"The Port Huron Museum celebrates the history and culture of the Blue Water Area and fosters an appreciation of other peoples and places.
Through exhibitions, education, and public programs, the Museum inspires knowledge of the past, participation in the present, and an imagination for the future."
The depot museum features a number of displays as well as a restored baggage car outside.
This museum, located inside the Detroit & Milwaukee's (another predecessor of the modern-day Grand Trunk Western) restored 1870 brick depot at Grand Haven.
The organization features a range of exhibits highlighting not only the region's railroad heritage but also its general history.
They also showcase Pere Marquette 2-8-4 #1223 along with several other pieces of rolling stock. The Pere Marquette Railway (PM) was a Michigan-based system that got its start in the timber trade.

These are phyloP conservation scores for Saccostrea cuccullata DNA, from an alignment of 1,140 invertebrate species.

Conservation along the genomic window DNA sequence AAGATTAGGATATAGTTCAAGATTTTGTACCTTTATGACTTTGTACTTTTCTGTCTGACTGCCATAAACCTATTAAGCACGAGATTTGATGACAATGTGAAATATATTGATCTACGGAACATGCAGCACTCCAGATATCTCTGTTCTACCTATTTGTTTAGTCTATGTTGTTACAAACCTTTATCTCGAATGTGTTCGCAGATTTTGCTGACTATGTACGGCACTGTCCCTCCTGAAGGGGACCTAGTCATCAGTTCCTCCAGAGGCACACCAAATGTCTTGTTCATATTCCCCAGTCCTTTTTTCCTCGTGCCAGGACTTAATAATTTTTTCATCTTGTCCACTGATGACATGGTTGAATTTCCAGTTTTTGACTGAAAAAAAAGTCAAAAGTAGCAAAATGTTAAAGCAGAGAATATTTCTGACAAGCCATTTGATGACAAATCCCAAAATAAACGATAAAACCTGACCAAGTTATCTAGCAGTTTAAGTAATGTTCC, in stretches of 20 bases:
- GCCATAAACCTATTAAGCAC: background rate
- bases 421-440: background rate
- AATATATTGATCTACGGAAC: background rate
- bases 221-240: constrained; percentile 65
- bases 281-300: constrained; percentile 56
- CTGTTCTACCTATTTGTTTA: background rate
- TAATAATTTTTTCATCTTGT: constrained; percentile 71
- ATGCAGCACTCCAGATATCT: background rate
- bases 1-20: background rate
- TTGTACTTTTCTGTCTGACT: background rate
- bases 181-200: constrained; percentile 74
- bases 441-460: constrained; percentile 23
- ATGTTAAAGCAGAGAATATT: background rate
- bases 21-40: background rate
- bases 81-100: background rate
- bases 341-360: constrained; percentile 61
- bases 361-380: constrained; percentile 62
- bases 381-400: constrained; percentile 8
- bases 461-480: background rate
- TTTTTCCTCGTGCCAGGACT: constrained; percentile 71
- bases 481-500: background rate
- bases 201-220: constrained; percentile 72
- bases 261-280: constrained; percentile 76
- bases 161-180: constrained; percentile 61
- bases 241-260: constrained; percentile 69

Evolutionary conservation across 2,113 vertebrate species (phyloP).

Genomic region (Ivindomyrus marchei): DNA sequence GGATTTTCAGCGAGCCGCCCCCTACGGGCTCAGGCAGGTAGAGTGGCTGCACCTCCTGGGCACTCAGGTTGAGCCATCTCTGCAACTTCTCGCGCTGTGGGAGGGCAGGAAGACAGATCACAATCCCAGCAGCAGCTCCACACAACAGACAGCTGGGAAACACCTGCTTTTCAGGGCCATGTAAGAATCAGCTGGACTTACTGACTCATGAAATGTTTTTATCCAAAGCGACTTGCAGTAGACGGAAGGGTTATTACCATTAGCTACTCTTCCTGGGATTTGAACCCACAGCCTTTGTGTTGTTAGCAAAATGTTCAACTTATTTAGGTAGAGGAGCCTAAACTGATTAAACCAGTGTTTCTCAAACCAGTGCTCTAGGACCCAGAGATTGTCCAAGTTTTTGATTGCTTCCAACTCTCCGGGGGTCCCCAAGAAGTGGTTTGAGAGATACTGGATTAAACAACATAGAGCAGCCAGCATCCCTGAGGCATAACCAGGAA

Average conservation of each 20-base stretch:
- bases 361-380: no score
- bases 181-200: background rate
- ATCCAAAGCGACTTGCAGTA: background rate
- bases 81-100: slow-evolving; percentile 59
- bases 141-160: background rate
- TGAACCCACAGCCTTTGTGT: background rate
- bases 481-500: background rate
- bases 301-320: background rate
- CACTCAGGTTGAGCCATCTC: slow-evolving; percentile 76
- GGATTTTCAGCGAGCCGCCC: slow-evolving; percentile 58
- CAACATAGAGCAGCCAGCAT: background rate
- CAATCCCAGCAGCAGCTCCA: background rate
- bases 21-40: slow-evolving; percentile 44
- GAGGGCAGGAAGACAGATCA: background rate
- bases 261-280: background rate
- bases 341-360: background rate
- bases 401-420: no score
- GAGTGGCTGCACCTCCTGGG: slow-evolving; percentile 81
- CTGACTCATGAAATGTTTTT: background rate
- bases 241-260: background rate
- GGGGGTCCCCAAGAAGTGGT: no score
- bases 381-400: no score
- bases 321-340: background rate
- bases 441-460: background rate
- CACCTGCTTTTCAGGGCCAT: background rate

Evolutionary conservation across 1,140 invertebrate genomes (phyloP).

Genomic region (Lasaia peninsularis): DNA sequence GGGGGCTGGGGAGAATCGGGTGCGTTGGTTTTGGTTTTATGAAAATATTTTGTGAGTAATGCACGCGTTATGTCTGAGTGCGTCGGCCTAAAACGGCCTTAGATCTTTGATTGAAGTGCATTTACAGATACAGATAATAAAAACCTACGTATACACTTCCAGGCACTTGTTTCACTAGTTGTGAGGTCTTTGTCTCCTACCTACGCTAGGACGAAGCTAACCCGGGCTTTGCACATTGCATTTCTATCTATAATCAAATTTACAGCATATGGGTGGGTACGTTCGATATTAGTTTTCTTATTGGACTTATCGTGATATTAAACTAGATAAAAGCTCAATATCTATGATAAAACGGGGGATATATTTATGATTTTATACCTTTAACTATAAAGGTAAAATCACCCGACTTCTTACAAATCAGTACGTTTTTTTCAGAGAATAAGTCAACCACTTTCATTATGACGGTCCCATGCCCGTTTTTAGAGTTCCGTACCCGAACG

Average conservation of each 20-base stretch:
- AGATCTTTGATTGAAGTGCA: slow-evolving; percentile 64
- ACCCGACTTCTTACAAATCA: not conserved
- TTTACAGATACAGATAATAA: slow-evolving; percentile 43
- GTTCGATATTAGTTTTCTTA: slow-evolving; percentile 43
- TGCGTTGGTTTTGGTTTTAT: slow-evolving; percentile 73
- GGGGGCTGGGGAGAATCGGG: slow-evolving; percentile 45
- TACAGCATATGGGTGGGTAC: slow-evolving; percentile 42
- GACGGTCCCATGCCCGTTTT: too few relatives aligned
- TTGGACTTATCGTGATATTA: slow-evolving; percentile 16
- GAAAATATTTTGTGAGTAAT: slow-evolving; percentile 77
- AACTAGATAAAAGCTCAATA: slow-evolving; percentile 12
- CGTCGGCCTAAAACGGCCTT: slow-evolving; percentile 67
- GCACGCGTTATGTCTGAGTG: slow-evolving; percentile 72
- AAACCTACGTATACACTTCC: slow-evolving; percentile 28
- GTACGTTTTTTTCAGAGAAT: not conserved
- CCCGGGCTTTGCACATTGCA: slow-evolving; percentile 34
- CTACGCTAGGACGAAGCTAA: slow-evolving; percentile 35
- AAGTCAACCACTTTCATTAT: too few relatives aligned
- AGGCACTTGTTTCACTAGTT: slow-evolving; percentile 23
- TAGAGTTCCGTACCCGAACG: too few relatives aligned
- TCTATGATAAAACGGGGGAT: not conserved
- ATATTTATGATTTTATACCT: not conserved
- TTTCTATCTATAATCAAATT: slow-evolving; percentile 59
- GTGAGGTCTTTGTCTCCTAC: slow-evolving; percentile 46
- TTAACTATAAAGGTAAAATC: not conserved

It was formed in 1900 through three smaller railroads, which had struggled for years on this fickle traffic source. Problems persisted after the merger as shady management caused yet more financial difficulties.
Only after its reorganization during World War I, and subsequent takeover by the Van Sweringen brothers, did the Pere Marquette truly shine.
Under their leadership the property witnessed significant upgrades, allowing for fast-freight and merchandise trains between Buffalo (New York) and Chicago via southern Ontario.
During this time it was controlled by the Chesapeake & Ohio, envisioned as part of their "Greater Nickel Plate System." Had such a carrier been formed it would have boasted a 9,200 mile network with earnings rivaling the Pennsylvania and New York Central.
While this scheme ultimately failed the PM remained under Chessie's control until its formal merger in 1947. The C&O, of course, went on to create part of CSX Transportation.
Over the years, most of the original PM has either been sold or abandoned with the Class I retaining only its trackage in southern Michigan. The museum is open on select days throughout the year.